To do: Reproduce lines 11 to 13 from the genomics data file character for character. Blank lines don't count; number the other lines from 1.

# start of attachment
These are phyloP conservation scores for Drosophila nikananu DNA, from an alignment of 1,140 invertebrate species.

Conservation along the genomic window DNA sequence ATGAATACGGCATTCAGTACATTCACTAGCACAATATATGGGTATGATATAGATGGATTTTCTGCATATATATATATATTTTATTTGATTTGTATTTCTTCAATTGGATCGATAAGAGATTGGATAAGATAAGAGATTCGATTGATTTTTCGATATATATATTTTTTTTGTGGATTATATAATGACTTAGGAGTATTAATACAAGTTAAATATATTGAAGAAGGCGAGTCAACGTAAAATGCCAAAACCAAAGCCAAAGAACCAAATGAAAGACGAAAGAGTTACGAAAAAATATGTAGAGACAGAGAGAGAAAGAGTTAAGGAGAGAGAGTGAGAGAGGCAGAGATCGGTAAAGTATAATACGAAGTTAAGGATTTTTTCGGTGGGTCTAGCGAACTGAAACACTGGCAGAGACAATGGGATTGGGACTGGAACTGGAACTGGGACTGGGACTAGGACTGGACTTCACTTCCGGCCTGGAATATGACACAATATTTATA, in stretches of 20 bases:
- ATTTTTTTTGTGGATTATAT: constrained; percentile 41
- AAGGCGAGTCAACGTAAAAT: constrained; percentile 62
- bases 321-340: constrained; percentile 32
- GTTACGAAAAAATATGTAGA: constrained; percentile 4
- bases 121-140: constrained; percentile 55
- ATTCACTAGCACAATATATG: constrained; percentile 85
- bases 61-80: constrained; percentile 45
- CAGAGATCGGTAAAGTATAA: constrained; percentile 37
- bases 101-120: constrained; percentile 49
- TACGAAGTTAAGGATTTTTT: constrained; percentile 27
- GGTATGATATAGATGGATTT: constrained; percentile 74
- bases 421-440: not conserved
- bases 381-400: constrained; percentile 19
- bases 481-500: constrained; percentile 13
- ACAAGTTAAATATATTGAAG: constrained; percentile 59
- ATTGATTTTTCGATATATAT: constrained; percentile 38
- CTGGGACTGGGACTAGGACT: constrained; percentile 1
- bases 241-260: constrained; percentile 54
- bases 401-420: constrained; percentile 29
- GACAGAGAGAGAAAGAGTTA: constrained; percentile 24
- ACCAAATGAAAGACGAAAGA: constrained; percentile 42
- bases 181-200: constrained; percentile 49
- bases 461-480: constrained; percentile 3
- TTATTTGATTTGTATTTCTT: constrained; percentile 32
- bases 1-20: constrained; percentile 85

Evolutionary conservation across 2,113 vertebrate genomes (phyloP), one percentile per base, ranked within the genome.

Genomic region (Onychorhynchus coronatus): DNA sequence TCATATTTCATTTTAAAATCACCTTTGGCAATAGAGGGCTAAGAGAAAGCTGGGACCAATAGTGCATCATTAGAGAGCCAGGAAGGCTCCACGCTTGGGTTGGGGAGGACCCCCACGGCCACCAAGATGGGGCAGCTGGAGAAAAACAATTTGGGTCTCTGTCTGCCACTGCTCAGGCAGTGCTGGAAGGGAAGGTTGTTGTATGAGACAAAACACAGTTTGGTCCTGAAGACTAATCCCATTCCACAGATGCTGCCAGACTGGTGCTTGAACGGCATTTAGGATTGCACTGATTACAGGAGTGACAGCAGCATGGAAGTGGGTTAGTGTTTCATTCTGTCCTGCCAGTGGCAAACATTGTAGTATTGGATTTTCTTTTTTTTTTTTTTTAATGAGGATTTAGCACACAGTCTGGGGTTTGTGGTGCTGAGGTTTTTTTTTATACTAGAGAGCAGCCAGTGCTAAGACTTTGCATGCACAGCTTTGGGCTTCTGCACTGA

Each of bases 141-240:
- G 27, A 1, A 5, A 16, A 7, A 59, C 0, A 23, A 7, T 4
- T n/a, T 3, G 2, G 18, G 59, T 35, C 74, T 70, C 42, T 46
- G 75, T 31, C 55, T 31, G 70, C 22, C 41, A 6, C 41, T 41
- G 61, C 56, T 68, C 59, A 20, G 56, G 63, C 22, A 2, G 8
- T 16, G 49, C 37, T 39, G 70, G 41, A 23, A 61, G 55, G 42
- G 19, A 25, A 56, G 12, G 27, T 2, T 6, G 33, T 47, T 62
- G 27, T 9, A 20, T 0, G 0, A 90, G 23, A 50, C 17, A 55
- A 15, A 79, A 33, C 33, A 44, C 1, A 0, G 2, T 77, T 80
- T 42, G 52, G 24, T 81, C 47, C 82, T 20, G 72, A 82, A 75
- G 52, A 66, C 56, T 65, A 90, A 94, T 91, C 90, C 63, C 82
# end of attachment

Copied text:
- bases 101-120: constrained; percentile 49
- TACGAAGTTAAGGATTTTTT: constrained; percentile 27
- GGTATGATATAGATGGATTT: constrained; percentile 74